Fitness & Healthy Lifestyle

Blood Sugar Balance, Insulin Sensitivity & The Menstrual Cycle

The female menstrual cycle is a beautiful & fairly astonishing dance of hormones, which when functioning optimally can work wonders for your energy, mood & overall well being. The cycle is, as the name implies, an ongoing process throughout the month, culminating in the shedding of the uterine lining which is menstruation. Or a period in more colloquial terms.

Tuning into where you are in your cycle is vital if you want to improve your energy, mood, weight, any premenstrual symptoms & overall health.

When we talk about hormones during the menstrual cycle, we tend to focus on oestrogen, progesterone & to a lesser extent testosterone, as these are the hormones primarily responsible for preparing the body for pregnancy & if an egg is not fertilised, menstruation. A hormone that gets less attention in this context is insulin. This hormone is responsible for regulating the amount of glucose in your blood by shuttling it into your cells so it can be used for energy, or into storage if you have more available than you need at that moment.THE PHASES OF THE MENSTRUAL CYCLEHaving a look at how your body reacts to food at each phase of your cycle gives us a good idea of how insulin is working throughout the month.

The first half of your cycle includes menstruation & the follicular phase. In this time, oestrogen rises & then peaks just before ovulation. This is when your body is the most sensitive to insulin meaning that the week or so after you stop bleeding, you may find your energy is higher than other times in the month, with less dips throughout the day.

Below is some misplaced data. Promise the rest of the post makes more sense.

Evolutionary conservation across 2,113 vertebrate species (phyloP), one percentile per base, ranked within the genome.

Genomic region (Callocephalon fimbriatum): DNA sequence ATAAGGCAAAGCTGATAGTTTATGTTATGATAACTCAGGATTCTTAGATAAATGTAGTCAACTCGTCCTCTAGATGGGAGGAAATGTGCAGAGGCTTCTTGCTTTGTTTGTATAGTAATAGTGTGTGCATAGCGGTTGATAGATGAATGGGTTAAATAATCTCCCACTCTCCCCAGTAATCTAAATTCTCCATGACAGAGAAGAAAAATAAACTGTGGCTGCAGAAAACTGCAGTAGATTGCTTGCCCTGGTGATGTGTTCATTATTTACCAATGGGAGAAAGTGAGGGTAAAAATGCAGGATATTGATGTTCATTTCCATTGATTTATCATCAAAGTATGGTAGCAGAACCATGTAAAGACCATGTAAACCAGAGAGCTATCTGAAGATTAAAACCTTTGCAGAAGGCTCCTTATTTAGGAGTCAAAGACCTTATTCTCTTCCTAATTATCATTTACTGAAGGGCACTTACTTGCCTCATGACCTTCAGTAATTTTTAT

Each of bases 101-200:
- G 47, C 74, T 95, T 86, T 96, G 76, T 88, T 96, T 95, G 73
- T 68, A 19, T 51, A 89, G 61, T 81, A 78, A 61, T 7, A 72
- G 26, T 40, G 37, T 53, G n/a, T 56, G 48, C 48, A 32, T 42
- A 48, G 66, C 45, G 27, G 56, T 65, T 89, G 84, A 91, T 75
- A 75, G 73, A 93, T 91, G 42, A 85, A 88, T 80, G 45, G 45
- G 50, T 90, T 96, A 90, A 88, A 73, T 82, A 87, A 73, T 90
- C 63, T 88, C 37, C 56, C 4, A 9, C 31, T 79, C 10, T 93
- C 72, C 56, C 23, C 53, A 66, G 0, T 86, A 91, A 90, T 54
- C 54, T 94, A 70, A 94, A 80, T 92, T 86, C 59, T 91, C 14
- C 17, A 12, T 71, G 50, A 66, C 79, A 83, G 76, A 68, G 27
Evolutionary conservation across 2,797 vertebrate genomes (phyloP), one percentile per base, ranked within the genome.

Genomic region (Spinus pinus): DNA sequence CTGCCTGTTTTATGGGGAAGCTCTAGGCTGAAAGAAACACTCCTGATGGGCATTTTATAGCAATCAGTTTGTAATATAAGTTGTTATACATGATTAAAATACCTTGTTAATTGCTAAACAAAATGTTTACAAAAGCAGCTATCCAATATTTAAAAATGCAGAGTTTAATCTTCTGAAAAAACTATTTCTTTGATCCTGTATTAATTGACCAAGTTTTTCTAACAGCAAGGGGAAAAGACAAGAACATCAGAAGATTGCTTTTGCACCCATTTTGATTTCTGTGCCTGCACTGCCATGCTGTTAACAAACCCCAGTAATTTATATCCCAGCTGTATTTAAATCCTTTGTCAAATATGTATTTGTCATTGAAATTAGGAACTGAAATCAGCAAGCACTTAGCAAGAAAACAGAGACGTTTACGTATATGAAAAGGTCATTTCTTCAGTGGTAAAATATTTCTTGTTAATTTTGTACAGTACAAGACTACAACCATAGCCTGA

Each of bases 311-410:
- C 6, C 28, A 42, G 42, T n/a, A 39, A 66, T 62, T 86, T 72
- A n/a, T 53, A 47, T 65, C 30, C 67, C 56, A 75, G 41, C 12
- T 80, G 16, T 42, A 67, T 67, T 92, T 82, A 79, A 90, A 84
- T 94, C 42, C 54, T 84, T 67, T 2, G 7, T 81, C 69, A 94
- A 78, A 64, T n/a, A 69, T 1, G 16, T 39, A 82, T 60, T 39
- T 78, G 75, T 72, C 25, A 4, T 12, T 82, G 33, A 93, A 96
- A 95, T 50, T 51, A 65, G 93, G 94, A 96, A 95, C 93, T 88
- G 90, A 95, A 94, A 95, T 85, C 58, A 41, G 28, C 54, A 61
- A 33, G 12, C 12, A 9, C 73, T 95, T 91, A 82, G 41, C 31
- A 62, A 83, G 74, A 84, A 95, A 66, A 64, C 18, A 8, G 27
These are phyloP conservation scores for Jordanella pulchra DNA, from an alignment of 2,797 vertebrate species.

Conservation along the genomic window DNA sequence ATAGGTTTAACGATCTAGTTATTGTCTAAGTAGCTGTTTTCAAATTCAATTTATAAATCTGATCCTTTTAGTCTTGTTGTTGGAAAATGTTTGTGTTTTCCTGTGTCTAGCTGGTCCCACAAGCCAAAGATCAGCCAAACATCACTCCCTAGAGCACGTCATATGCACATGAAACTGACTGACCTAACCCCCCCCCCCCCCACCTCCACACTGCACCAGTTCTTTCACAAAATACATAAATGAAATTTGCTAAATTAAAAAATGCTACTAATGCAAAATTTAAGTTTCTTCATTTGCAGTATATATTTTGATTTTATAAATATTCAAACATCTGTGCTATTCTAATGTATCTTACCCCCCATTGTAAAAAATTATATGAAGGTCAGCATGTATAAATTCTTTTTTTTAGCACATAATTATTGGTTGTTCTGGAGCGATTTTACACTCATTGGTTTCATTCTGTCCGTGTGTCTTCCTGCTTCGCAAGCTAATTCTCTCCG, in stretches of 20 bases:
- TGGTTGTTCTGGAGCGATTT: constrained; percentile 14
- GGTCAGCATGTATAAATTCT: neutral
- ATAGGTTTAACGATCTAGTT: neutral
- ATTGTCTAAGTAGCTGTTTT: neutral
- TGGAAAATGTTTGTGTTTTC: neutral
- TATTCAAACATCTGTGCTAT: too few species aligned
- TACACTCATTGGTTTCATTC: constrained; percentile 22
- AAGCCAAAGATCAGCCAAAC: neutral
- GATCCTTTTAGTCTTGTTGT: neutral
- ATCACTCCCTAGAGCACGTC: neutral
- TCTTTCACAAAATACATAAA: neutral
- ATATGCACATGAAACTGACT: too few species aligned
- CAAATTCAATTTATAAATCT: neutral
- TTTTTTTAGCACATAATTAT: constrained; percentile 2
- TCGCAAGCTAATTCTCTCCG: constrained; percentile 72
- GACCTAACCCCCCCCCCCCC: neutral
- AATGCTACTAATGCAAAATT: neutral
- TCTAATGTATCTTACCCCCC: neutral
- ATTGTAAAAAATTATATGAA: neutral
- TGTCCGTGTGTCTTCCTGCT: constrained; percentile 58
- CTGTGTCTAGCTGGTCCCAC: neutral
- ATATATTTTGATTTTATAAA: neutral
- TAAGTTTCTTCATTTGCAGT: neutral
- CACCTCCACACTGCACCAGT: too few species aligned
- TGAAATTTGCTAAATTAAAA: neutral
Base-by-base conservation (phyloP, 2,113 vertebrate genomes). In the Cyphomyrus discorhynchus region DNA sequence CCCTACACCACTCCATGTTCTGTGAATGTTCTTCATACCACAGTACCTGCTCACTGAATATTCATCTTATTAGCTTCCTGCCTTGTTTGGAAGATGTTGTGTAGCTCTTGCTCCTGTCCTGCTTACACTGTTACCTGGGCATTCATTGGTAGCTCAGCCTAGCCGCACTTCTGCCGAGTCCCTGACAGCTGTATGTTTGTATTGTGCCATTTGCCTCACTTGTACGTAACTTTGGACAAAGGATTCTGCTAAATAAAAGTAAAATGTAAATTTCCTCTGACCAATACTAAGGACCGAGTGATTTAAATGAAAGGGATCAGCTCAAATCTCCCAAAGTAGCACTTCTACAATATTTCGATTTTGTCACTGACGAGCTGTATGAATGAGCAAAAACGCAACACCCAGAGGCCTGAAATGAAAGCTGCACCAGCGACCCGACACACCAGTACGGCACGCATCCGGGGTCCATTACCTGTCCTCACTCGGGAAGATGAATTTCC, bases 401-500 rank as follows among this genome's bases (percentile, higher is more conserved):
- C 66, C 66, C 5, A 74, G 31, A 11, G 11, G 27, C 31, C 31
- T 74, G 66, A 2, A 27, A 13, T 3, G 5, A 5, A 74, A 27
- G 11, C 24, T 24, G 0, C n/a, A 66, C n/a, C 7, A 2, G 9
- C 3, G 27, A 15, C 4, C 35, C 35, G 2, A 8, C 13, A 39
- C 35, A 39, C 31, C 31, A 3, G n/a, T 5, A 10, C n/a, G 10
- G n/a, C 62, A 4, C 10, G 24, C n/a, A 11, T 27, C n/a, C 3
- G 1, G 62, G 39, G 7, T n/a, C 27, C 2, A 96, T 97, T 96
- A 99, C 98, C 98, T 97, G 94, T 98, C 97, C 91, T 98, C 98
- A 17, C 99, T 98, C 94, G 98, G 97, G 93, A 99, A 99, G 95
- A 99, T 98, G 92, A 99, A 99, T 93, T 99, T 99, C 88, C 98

After ovulation, oestrogen drops and progesterone begins to rise which has been associated with insulin resistance. Glucose may be struggling to get into your cells which is not great news as we know higher levels of glucose hanging out in the bloodstream causes dips in energy levels, as well as contributing to irregular periods, reduced fertility, acne, low libido, weight gain & other chronic health conditions.STRESSStress can have a huge impact on your blood sugar & insulin levels, & is something that is also perturbed by the menstrual cycle. In the second half of the cycle, you naturally release more of the stress hormone cortisol. This hormone can deplete your body’s resources & interfere with insulin levels, in the presence of cortisol you actually need to make 3 times the amount of insulin to control your blood sugar compared to when it isn’t also circulating. Disrupted insulin contributes to energy fluctuations, & will also disrupt your hunger/satiety hormones leading to food cravings and less healthful food choices.MOODIn the run up to menstruation, AKA your follicular phase, a fall in oestrogen levels can cause a drop in serotonin. This is our ‘happy hormone’ & a decrease can lead to cravings for simple carbohydrates & sugary foods. These foods may give you a quick boost, but in the long term can exacerbate feelings of low mood and anxiety.SO HOW CAN FOOD & LIFESTYLE HELP?SLEEP – ensuring a good night’s sleep is one of the best things you can do to support your blood sugar. Whether it’s limiting your blue light exposure& use of electronics in the evening, or supplementing your diet with CBD oil or adaptogens, a good bedtime routine needs to be a priority. We love the Ocushield blue light blockers for our phones, computers and tablets, or Barner Brand/Swanwick Sleep blue light glasses, mimicking sunrise & sunset with a Lumie light alarm clock, and&just jumping into bed with a good book. For CBD our picks would be the HYTN range or the Hemp Touch products (use Phoebe15 for 15% off), and Motion Nutrition Unplug&Hormone Balance(Phoebe10 for discount on these two) are lovely sleep supporting supplement blends.EXERCISEknowing which exercise works for you is essential, & I would say for most menstruating women with blood sugar issues, low impact & resistance training are the best choices. You also want to honour your varying energy levels - when oestrogen is high you might fancy more uptempo dance style workouts, or some weight training, but during menstruation & the luteal phase yoga & Pilates would be more appropriate.BE CARB CONSCIOUS – in the lead up to menstruation, you might find a lower carbohydrate & higher protein diet works best. Getting your carbohydrate from plant proteins works well (lentils, chickpeas, beans) & upping your organic grass-fed meat (we order online from Pipers Farm - Phoebe10 for your discount on these guys), wild fish & non-GMO organic tofu and tempeh will keep your blood sugar levels nicely balanced. Being hungrier whilst on your period & just after is entirely normal too, your body needs more energy here so adding in a good protein rich snack such as organic yoghurt + berries & some walnuts, or crackers with hummus would be a good idea. This will avoid a situation of fancying lots of sweet things after dinner which can often happen otherwise.SUGAR – choosing raw/unroasted cacao chocolate(80% or more - we like Ombar, Raw Halo and The Raw Chocolate Company as well as Aduna raw cacao powder + raw cacao nibs)& turning to fruit for a little sweetness are going to be the best options in terms of simple sugars. A berry chia jam is a lovely way to up your insoluble fibre for hormone balancing + adding extra omega 3 & protein into your diet too.OMEGA3 – this is essential for ensuring your cells are as receptive as possible to insulin as it creates flexible cell membranes. Up your small, wild oily fish (salmon, mackerel, anchovies, sardines, herring, trout), as well as flaxseed, hulled hemp & chia seeds. You could also consider a supplement, we recommend the Bare Biology range (they offer both fish & plant based options, use NATNOURISH for 20% off your first order).CINNAMONCeylon cinnamon has been shown to lower blood sugar so sprinkle it into yogurt, blitz into smoothies or add to a hot drink. Be aware that specificity is key here - most cheaper, non-organic cinnamon will be cassia bark not Ceylon and this does not have the same therapeutic effects.Written by Florence de WaldenAssociate Nutritional Therapist